At least 10 people were killed and 17 wounded when a car bomb exploded near a secular party’s election office in Pakistan’s commercial hub Karachi late Friday, officials said, the latest violence ahead of historic polls next month.
The powerful explosion went off as a candidate for the Pashtun-dominated Awami National Party prepared to address a corner meeting in the city’s poor western neighbourhood of Mominabad, local police officer Mohammad Khan said.
Bashir Jan, who is standing for election in the country’s national parliament, escaped unhurt according to Qadir Khan, a member of his party.
The blast was heard from several kilometres away and damaged nearby shops and houses, witnesses said, while police added it destroyed some 10 cars and a dozen motorcycles.
“It was huge blast, I thought it was an earthquake,” resident Gul Ahmed said.
“We rushed out and saw smoke, there was blood every where at the blast site, we put the casualties in the private cars and ambulances,” he said.
Police spokesman Imran Shaukat described the bomb as an improvised explosive device planted in a Suzuki car.
Hospital officials said 10 people were killed and 17 wounded.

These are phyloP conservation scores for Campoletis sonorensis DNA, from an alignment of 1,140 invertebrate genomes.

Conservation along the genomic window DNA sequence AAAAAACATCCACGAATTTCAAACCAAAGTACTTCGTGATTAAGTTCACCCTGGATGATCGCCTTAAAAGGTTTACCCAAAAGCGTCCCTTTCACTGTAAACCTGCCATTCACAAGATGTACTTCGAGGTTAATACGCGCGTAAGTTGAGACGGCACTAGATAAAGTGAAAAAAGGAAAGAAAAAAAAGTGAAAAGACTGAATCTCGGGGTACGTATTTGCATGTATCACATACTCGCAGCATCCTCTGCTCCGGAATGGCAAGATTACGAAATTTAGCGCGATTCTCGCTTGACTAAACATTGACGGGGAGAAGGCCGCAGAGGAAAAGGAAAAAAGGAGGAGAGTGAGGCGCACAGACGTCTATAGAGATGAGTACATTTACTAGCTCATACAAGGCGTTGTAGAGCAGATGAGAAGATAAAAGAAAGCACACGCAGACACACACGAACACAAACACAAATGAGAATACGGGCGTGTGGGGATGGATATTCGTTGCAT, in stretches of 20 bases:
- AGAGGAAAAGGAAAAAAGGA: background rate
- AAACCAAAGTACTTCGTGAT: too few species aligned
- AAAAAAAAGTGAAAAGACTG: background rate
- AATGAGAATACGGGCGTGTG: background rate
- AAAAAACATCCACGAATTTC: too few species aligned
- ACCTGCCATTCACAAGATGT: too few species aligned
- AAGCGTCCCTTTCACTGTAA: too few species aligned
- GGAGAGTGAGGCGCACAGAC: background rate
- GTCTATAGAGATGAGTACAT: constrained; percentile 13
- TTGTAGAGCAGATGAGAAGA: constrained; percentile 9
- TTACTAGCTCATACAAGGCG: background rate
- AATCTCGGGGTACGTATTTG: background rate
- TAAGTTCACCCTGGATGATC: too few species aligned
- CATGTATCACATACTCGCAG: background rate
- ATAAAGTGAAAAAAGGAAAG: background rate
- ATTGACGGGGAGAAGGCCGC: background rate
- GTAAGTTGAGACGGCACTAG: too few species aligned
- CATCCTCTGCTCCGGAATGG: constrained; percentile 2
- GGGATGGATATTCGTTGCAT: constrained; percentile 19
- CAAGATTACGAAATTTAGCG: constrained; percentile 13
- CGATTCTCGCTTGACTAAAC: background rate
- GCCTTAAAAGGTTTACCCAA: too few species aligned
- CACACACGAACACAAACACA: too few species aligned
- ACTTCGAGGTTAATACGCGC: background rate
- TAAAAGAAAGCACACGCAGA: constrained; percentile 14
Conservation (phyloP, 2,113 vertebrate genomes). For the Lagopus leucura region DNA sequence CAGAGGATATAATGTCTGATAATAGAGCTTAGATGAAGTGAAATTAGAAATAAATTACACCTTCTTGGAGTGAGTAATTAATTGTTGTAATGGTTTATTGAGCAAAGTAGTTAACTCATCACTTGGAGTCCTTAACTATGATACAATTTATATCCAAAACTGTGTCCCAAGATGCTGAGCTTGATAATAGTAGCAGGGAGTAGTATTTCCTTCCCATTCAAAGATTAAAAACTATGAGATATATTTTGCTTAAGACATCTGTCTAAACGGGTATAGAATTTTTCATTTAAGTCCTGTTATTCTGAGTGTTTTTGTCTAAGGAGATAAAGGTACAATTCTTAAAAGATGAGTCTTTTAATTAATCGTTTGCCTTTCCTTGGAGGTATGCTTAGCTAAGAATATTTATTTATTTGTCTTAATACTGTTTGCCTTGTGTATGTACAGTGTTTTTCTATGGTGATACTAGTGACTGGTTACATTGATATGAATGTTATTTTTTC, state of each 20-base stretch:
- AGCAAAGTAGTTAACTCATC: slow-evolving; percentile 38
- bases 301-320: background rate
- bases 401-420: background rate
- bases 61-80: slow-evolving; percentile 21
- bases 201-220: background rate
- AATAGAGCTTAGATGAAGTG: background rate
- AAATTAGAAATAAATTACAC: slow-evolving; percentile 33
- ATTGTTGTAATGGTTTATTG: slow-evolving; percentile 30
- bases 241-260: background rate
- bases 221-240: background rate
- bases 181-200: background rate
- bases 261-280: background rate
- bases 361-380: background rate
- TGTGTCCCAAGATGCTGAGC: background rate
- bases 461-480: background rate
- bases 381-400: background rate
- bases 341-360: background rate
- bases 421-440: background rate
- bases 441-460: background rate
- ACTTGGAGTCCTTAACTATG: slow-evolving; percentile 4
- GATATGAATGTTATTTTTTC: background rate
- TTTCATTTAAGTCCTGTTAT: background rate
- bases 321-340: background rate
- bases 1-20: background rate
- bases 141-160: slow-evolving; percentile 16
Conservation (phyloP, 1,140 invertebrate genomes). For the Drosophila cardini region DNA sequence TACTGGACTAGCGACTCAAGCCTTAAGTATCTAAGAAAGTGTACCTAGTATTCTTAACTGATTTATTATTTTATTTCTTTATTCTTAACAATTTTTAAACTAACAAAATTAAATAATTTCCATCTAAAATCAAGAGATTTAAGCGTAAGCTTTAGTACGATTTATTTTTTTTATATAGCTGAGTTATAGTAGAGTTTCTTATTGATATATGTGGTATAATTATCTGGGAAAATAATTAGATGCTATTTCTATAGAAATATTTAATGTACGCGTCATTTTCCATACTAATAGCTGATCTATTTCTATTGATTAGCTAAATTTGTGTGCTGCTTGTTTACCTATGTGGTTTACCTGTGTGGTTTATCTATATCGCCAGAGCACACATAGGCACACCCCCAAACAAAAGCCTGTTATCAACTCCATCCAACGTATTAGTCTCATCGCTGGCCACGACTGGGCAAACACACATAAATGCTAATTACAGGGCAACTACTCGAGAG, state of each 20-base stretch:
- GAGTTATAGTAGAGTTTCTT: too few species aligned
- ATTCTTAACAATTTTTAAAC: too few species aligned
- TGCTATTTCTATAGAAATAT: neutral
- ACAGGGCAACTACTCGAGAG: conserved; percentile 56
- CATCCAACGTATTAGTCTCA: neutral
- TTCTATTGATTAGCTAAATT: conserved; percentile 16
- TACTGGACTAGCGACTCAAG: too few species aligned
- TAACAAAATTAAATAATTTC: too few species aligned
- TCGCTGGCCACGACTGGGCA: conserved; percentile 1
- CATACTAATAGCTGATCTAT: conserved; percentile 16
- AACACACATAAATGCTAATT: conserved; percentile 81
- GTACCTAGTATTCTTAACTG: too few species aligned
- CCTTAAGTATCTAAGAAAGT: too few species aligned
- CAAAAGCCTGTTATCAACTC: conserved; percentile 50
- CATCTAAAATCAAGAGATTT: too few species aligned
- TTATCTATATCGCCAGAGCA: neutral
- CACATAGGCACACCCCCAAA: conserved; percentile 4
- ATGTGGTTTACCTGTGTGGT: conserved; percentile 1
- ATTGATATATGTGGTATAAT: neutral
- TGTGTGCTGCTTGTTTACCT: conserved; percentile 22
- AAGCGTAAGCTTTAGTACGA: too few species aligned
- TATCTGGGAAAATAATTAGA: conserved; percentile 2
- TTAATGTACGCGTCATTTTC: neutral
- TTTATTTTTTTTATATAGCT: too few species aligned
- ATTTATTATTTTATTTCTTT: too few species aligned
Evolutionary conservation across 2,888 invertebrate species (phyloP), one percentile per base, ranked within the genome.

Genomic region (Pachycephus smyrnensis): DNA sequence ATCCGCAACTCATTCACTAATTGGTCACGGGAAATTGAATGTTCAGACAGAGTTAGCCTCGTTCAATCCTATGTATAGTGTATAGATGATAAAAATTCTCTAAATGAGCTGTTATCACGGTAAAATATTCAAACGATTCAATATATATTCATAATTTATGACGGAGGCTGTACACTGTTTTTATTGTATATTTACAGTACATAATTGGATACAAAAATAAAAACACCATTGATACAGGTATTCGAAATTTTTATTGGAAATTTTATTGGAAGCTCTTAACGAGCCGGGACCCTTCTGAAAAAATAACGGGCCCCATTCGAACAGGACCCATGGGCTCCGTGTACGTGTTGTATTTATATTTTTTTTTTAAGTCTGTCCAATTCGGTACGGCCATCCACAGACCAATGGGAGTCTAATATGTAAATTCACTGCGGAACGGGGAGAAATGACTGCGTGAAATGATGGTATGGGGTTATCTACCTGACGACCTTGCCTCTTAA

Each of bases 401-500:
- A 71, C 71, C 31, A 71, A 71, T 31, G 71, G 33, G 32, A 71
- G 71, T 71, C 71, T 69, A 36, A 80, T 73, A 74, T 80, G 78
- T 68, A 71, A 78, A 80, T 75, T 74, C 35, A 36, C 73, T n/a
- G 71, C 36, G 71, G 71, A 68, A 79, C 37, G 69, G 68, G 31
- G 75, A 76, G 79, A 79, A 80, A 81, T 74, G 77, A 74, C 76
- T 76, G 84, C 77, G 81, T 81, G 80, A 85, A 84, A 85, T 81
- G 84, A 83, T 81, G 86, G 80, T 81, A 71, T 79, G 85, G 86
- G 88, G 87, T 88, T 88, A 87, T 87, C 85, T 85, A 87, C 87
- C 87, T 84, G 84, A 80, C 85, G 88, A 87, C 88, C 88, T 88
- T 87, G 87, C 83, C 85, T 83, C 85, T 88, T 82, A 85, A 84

“We have received seven bodies and 12 wounded people,” Dr Nisar Ahmed of the main Civil Hospital said.
Separately two dead bodies were taken to Abbasi Shaheed Hospital, Dr Mashhood Ahmed said. Another five wounded have been admitted in his hospital.
One body was brought to Jinnah Hospital, Dr Khalil Ahmed there said.
Khan, the ANP activist, quoted Jan as saying that he would continue his election campaign undeterred.
Friday’s blast was the second to hit the port city in less than 24 hours. Five people were killed on Thursday when a bomb exploded outside the office of secular Muttahida Qaumi Movement (MQM) party, police said.
The ANP and MQM were coalition partners in the outgoing Pakistan People’s Party-led government and have been threatened by the Taliban for backing military operations against the Islamists.
The three parties are perceived as secular.
Deadly attacks targeting politicians or political parties have killed 44 people since April 11, according to an AFP tally.
May 11 national polls should see power pass from a civilian government that has served a full term to another through the ballot box for the first time in the nuclear-armed country’s turbulent history.